To use the policy, create a token and assign it to that policy:

$ vault token create -policy=my-policy

Key                Value
---                -----
token              a4ebda12-23bf-5cf4-f80e-803ee2f37aab
token_accessor     aba6256e-401e-9591-31b2-a27048cb15ed
token_duration     768h
token_renewable    true
token_policies     [default my-policy]

$ vault login a4ebda12-23bf-5cf4-f80e-803ee2f37aab

Success! You are now authenticated. The token information displayed below
is already stored in the token helper. You do NOT need to run "vault login"
again. Future Vault requests will automatically use this token.

Key                Value
---                -----
token              a4ebda12-23bf-5cf4-f80e-803ee2f37aab
token_accessor     aba6256e-401e-9591-31b2-a27048cb15ed
token_duration     767h59m18s
token_renewable    true
token_policies     [default my-policy]

Verify that you can write any data to secret/, but only read from secret/foo:

» Dev servers

$ vault kv put secret/bar robot=beepboop

Key              Value
---              -----
created_time     2018-05-22T18:05:42.537496856Z
deletion_time    n/a
destroyed        false
version          1

$ vault kv put secret/foo robot=beepboop

Error writing data to secret/data/foo: Error making API request.

URL: PUT http://127.0.0.1:8200/v1/secret/data/foo
Code: 403. Errors:

* permission denied

» Non-dev servers

$ vault kv put secret/bar robot=beepboop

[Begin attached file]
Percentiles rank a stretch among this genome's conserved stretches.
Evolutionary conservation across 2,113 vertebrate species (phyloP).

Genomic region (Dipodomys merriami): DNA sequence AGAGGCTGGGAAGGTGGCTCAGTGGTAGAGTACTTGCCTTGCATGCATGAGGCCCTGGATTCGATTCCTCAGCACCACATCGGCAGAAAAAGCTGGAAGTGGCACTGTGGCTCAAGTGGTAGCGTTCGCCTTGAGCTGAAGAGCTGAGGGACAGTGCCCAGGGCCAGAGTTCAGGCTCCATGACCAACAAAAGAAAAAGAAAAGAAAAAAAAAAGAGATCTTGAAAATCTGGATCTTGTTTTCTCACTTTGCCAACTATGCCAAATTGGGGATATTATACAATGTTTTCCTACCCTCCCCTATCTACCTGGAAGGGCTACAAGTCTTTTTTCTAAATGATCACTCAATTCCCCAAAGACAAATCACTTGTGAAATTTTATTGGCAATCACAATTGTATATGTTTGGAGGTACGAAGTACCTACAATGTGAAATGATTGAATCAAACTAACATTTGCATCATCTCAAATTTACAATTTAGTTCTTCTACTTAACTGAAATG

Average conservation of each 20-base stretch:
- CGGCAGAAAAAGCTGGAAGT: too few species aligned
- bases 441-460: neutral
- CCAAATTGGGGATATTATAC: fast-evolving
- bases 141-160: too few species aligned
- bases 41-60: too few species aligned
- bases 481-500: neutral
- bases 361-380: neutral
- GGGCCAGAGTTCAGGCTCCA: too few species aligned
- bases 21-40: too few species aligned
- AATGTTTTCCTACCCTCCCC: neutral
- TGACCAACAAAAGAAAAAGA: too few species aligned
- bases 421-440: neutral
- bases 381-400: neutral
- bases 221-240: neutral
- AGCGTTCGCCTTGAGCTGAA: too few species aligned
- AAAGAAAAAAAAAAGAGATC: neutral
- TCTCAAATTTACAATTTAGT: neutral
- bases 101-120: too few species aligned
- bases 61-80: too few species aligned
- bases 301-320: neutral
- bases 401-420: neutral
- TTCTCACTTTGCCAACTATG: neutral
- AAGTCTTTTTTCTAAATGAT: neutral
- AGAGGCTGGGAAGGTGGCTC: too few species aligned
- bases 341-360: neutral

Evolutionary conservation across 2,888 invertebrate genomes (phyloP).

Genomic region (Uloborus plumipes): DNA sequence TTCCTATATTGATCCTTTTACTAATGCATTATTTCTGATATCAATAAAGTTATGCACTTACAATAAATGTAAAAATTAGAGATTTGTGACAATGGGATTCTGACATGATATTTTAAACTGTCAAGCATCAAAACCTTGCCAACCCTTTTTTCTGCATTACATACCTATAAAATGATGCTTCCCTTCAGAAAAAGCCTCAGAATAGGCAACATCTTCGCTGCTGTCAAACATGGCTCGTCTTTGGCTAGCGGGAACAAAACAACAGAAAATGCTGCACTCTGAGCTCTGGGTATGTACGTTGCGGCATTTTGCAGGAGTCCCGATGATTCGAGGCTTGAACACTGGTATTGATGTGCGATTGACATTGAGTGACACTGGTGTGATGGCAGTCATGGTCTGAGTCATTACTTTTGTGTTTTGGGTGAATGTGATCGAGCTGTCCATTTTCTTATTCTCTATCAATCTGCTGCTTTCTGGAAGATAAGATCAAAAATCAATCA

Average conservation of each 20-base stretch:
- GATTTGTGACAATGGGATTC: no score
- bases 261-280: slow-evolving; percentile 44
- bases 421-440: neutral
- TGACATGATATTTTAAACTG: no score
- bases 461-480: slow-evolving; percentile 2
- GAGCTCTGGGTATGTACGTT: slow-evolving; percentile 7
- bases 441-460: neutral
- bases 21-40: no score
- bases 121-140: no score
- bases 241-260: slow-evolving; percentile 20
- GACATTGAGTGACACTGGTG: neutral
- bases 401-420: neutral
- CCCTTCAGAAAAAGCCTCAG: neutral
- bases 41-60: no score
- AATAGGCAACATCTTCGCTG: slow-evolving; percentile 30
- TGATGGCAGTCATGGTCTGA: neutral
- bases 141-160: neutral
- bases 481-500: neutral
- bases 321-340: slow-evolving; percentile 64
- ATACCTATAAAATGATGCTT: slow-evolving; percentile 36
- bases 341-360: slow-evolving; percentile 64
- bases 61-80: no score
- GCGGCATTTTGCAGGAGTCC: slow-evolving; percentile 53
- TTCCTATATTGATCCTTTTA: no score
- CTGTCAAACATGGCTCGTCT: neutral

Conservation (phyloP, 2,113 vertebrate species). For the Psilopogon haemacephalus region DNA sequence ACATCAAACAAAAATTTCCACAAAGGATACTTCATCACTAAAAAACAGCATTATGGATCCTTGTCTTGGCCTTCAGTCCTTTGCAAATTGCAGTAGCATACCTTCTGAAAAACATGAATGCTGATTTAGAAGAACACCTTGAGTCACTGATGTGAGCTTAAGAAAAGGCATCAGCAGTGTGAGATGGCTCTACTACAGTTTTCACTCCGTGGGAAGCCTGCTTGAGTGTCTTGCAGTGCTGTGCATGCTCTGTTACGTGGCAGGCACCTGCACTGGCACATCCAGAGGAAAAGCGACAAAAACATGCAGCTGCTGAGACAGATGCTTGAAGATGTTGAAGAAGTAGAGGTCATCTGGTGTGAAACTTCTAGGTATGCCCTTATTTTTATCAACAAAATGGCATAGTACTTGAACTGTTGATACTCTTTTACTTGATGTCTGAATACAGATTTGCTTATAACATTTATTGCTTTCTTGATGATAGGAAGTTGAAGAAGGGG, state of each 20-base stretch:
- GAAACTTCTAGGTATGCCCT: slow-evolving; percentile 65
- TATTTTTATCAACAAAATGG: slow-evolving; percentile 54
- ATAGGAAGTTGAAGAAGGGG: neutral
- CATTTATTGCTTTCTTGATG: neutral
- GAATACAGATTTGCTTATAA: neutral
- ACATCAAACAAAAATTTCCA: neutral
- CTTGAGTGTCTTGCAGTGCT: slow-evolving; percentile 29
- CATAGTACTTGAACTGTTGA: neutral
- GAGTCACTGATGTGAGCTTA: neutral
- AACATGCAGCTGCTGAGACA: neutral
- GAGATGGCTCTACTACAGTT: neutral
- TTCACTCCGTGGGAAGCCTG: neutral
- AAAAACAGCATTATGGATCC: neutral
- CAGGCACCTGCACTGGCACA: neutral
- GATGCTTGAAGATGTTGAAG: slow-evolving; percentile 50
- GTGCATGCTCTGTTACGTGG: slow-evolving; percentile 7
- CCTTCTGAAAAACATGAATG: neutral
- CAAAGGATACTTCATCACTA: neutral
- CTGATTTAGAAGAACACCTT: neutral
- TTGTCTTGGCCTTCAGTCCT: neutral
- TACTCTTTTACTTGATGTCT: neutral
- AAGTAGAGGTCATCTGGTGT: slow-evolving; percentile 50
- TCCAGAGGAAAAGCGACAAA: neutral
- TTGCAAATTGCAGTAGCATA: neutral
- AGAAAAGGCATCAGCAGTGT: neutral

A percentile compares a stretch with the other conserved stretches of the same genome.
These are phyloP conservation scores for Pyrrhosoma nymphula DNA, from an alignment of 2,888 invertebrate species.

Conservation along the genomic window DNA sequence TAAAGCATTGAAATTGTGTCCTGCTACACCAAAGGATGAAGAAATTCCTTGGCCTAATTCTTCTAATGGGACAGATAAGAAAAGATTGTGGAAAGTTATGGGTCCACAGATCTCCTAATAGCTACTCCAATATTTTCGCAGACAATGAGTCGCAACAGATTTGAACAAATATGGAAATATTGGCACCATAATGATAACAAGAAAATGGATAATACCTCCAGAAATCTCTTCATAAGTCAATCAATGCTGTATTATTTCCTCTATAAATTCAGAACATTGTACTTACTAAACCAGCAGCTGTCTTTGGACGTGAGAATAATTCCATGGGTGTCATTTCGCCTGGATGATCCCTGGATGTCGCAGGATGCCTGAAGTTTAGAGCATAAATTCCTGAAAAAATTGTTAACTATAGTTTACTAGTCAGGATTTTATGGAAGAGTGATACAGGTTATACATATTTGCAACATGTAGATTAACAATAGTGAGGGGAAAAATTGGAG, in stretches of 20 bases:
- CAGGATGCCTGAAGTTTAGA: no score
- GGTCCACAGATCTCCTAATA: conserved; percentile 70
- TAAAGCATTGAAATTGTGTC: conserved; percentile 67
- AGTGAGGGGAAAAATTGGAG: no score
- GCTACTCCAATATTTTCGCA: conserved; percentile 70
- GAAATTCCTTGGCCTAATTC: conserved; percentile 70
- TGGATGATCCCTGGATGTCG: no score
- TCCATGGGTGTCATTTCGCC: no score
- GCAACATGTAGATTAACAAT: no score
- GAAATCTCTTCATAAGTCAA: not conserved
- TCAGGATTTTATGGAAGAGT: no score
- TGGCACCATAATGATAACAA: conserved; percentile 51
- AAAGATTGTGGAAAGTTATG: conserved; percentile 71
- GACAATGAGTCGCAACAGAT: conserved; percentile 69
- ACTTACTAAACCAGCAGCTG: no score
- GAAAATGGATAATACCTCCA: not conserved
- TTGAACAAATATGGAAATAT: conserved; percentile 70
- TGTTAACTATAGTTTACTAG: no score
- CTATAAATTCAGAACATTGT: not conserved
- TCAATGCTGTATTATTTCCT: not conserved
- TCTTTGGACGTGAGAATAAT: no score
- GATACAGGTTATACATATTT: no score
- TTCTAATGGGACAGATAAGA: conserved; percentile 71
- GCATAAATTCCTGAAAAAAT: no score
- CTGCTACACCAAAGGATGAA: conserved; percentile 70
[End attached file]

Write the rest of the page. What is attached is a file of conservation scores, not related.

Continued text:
Success! Data written to: secret/bar

$ vault kv put secret/foo robot=beepboop

Error writing data to secret/foo: Error making API request.

URL: PUT http://127.0.0.1:8200/v1/secret/foo
Code: 403. Errors:

* permission denied

You also do not have access to sys according to the policy, so commands like vault policy list or vault secrets list will not work. Re-authenticate as the initial root token to continue:

$ vault login <initial-root-token>

» Mapping Policies to Auth Methods

Vault itself is the single policy authority, unlike authentication where you can enable multiple auth methods. Any enabled auth method must map identities to these core policies.

Use the vault path-help system with your auth method to determine how the mapping is done since it is specific to each auth method. For example, with GitHub, it is done per team using the map/teams/<team> path:

$ vault write auth/github/map/teams/default value=my-policy

Success! Data written to: auth/github/map/teams/default

For GitHub, the default team is the default policy set that everyone is assigned to no matter what team they're on.

Other auth methods use alternate, but likely similar mechanisms for mapping policies to identity.

» Next

Policies are an important part of Vault. While using the root token is easiest to get up and running, you will want to restrict access to Vault very quickly, and the policy system is the way to do this.

The syntax and function of policies is easy to understand and work with, and because auth methods all must map to the central policy system, you only have to learn this policy system.